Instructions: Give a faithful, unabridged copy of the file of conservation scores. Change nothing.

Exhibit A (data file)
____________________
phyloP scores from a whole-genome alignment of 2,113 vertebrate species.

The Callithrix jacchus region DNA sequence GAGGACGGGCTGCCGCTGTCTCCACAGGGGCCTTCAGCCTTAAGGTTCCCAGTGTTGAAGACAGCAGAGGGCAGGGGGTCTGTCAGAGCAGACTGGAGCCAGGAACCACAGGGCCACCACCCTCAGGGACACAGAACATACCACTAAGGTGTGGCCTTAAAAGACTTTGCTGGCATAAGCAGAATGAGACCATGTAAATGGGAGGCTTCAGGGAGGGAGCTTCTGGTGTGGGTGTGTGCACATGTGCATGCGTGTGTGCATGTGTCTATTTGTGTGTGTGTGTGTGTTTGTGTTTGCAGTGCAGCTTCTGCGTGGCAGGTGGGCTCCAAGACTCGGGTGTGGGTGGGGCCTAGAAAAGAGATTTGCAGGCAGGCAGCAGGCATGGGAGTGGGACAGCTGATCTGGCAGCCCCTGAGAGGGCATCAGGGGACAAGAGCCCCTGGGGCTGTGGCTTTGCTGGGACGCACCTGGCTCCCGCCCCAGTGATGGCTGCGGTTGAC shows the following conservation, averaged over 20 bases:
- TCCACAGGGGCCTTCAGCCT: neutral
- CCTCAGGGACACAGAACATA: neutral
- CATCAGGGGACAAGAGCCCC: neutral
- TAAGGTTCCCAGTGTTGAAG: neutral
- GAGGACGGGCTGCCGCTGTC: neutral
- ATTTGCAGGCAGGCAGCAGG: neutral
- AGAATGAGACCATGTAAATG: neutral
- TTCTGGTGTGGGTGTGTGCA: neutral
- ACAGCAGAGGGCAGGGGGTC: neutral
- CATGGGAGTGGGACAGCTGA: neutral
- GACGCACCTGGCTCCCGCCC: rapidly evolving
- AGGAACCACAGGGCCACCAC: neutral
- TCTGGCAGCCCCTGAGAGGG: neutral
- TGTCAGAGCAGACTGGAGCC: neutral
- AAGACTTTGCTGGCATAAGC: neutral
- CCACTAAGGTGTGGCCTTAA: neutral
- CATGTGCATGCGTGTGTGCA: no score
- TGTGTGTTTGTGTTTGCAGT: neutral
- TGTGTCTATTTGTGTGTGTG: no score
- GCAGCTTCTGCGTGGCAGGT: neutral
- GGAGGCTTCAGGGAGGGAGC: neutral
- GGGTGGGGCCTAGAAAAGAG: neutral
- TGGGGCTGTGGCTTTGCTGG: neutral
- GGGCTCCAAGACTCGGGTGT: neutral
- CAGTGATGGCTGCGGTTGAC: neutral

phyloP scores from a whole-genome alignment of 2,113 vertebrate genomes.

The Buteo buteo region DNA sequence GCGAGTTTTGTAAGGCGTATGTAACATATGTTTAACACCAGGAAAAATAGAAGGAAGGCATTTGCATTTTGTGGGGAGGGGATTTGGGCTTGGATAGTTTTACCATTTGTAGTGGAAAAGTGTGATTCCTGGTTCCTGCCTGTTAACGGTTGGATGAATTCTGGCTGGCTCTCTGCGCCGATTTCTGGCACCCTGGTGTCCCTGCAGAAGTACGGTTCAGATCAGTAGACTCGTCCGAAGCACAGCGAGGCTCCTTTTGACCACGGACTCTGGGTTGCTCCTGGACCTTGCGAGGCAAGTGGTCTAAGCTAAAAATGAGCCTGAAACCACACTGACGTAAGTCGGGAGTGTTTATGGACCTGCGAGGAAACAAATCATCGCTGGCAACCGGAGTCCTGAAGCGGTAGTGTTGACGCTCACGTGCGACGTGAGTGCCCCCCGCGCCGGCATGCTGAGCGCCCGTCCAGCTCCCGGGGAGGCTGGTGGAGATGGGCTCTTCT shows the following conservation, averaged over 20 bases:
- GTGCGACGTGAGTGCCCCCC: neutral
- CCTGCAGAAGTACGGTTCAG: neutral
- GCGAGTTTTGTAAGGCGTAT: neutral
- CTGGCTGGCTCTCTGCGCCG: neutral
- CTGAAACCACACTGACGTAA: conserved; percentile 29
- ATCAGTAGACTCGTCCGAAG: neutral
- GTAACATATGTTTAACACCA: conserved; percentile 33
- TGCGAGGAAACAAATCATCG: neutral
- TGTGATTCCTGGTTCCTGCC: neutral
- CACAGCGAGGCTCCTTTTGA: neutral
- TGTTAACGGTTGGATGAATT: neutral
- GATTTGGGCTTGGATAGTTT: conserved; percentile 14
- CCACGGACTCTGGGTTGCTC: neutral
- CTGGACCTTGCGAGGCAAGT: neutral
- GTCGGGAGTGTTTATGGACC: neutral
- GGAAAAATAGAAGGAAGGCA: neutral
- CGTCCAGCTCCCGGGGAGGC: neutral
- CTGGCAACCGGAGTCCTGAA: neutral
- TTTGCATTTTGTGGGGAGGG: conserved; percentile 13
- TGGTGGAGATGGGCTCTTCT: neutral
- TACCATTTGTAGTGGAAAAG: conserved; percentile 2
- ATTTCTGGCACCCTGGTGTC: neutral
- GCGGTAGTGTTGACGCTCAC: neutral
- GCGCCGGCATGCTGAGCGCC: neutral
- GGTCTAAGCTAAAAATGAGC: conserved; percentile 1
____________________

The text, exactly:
phyloP scores from a whole-genome alignment of 2,113 vertebrate species.

The Callithrix jacchus region DNA sequence GAGGACGGGCTGCCGCTGTCTCCACAGGGGCCTTCAGCCTTAAGGTTCCCAGTGTTGAAGACAGCAGAGGGCAGGGGGTCTGTCAGAGCAGACTGGAGCCAGGAACCACAGGGCCACCACCCTCAGGGACACAGAACATACCACTAAGGTGTGGCCTTAAAAGACTTTGCTGGCATAAGCAGAATGAGACCATGTAAATGGGAGGCTTCAGGGAGGGAGCTTCTGGTGTGGGTGTGTGCACATGTGCATGCGTGTGTGCATGTGTCTATTTGTGTGTGTGTGTGTGTTTGTGTTTGCAGTGCAGCTTCTGCGTGGCAGGTGGGCTCCAAGACTCGGGTGTGGGTGGGGCCTAGAAAAGAGATTTGCAGGCAGGCAGCAGGCATGGGAGTGGGACAGCTGATCTGGCAGCCCCTGAGAGGGCATCAGGGGACAAGAGCCCCTGGGGCTGTGGCTTTGCTGGGACGCACCTGGCTCCCGCCCCAGTGATGGCTGCGGTTGAC shows the following conservation, averaged over 20 bases:
- TCCACAGGGGCCTTCAGCCT: neutral
- CCTCAGGGACACAGAACATA: neutral
- CATCAGGGGACAAGAGCCCC: neutral
- TAAGGTTCCCAGTGTTGAAG: neutral
- GAGGACGGGCTGCCGCTGTC: neutral
- ATTTGCAGGCAGGCAGCAGG: neutral
- AGAATGAGACCATGTAAATG: neutral
- TTCTGGTGTGGGTGTGTGCA: neutral
- ACAGCAGAGGGCAGGGGGTC: neutral
- CATGGGAGTGGGACAGCTGA: neutral
- GACGCACCTGGCTCCCGCCC: rapidly evolving
- AGGAACCACAGGGCCACCAC: neutral
- TCTGGCAGCCCCTGAGAGGG: neutral
- TGTCAGAGCAGACTGGAGCC: neutral
- AAGACTTTGCTGGCATAAGC: neutral
- CCACTAAGGTGTGGCCTTAA: neutral
- CATGTGCATGCGTGTGTGCA: no score
- TGTGTGTTTGTGTTTGCAGT: neutral
- TGTGTCTATTTGTGTGTGTG: no score
- GCAGCTTCTGCGTGGCAGGT: neutral
- GGAGGCTTCAGGGAGGGAGC: neutral
- GGGTGGGGCCTAGAAAAGAG: neutral
- TGGGGCTGTGGCTTTGCTGG: neutral
- GGGCTCCAAGACTCGGGTGT: neutral
- CAGTGATGGCTGCGGTTGAC: neutral

phyloP scores from a whole-genome alignment of 2,113 vertebrate genomes.

The Buteo buteo region DNA sequence GCGAGTTTTGTAAGGCGTATGTAACATATGTTTAACACCAGGAAAAATAGAAGGAAGGCATTTGCATTTTGTGGGGAGGGGATTTGGGCTTGGATAGTTTTACCATTTGTAGTGGAAAAGTGTGATTCCTGGTTCCTGCCTGTTAACGGTTGGATGAATTCTGGCTGGCTCTCTGCGCCGATTTCTGGCACCCTGGTGTCCCTGCAGAAGTACGGTTCAGATCAGTAGACTCGTCCGAAGCACAGCGAGGCTCCTTTTGACCACGGACTCTGGGTTGCTCCTGGACCTTGCGAGGCAAGTGGTCTAAGCTAAAAATGAGCCTGAAACCACACTGACGTAAGTCGGGAGTGTTTATGGACCTGCGAGGAAACAAATCATCGCTGGCAACCGGAGTCCTGAAGCGGTAGTGTTGACGCTCACGTGCGACGTGAGTGCCCCCCGCGCCGGCATGCTGAGCGCCCGTCCAGCTCCCGGGGAGGCTGGTGGAGATGGGCTCTTCT shows the following conservation, averaged over 20 bases:
- GTGCGACGTGAGTGCCCCCC: neutral
- CCTGCAGAAGTACGGTTCAG: neutral
- GCGAGTTTTGTAAGGCGTAT: neutral
- CTGGCTGGCTCTCTGCGCCG: neutral
- CTGAAACCACACTGACGTAA: conserved; percentile 29
- ATCAGTAGACTCGTCCGAAG: neutral
- GTAACATATGTTTAACACCA: conserved; percentile 33
- TGCGAGGAAACAAATCATCG: neutral
- TGTGATTCCTGGTTCCTGCC: neutral
- CACAGCGAGGCTCCTTTTGA: neutral
- TGTTAACGGTTGGATGAATT: neutral
- GATTTGGGCTTGGATAGTTT: conserved; percentile 14
- CCACGGACTCTGGGTTGCTC: neutral
- CTGGACCTTGCGAGGCAAGT: neutral
- GTCGGGAGTGTTTATGGACC: neutral
- GGAAAAATAGAAGGAAGGCA: neutral
- CGTCCAGCTCCCGGGGAGGC: neutral
- CTGGCAACCGGAGTCCTGAA: neutral
- TTTGCATTTTGTGGGGAGGG: conserved; percentile 13
- TGGTGGAGATGGGCTCTTCT: neutral
- TACCATTTGTAGTGGAAAAG: conserved; percentile 2
- ATTTCTGGCACCCTGGTGTC: neutral
- GCGGTAGTGTTGACGCTCAC: neutral
- GCGCCGGCATGCTGAGCGCC: neutral
- GGTCTAAGCTAAAAATGAGC: conserved; percentile 1